Solace brewing Lucy Juicy DIPA & Suns Out, Hops Out IPA

 

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11 hours ago, deangold said:

Argentine Red Shrimp, peeled, head on, shio koji marinated for 1/2 hour. Could have used more marination. Grilled on cast iron raised grill. Served w/Japanese mustard & wasabi mixed with sesame oil, persimmon vinegar, mirin, soy. Excellent. Next time I will grill the shrimp and deep fry the heads. 

Portuguese Sardines grilled on the cast iron grill. I sauteed green onion w/olive oil, spice rub, pepper, salt. This was really good. I don't know if the sardines were fresh or previously frozen. Best part was all the seafood was cheap. $7 for both and we could barely finish it all.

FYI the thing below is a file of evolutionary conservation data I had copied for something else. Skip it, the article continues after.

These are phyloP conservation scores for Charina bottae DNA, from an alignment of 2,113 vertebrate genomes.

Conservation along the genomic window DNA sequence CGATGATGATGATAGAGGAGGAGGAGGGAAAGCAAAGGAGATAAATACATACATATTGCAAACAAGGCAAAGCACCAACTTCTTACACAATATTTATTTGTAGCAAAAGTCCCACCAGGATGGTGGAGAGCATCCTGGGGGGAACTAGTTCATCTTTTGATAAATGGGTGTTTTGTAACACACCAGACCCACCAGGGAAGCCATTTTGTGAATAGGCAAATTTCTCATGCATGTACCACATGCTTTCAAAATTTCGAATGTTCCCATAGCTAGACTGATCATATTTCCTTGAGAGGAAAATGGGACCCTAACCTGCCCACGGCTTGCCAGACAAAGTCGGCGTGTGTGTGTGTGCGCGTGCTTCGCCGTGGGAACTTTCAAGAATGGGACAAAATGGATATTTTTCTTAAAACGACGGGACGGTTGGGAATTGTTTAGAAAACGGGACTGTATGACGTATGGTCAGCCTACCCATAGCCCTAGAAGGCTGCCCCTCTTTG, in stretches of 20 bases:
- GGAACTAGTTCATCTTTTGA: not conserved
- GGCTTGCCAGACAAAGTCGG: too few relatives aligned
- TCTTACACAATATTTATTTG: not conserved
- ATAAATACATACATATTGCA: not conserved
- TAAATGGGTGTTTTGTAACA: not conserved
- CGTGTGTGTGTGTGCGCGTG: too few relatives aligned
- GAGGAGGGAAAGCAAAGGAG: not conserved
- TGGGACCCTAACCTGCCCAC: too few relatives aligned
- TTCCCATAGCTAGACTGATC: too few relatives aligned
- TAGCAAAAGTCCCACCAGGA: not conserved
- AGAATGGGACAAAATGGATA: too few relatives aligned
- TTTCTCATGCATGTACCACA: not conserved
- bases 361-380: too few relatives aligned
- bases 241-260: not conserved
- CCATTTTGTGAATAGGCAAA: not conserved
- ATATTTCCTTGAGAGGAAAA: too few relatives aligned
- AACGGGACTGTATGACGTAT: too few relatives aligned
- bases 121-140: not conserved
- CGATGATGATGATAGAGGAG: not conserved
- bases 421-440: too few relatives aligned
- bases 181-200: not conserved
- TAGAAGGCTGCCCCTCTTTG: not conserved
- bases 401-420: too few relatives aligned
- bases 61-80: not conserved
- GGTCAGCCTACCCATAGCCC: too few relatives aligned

Solace brewing Lucy Juicy DIPA & Suns Out, Hops Out IPA

Is this  grill pan or something else?  Sounds great

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The shiokoji chicken thigh trial.

A stalk of brussels sprouts had a "cabbage" on top of the stalk. You can cut it off. It has three components: the tiniest brussels sprouts hidden among leaves w/stems, outer leaves that look like the outer leaves of a full size cabbage, and a loose core of what looks like a cabbage and tastes sweeter than a brussels sprout. 

I used this in a stir fry of tokyo bekana and all of the top, with the components cut into various siized to equalize their cooking time. I used olive oil, salt, pepper, spice rub and crushed garlic. This all was cooked in black carbon steel, the top first followed by the bekana. When it was all cooked al dente with a few nicely scorched bits, I put it in a serving bowl and sprinkled with lemon juice.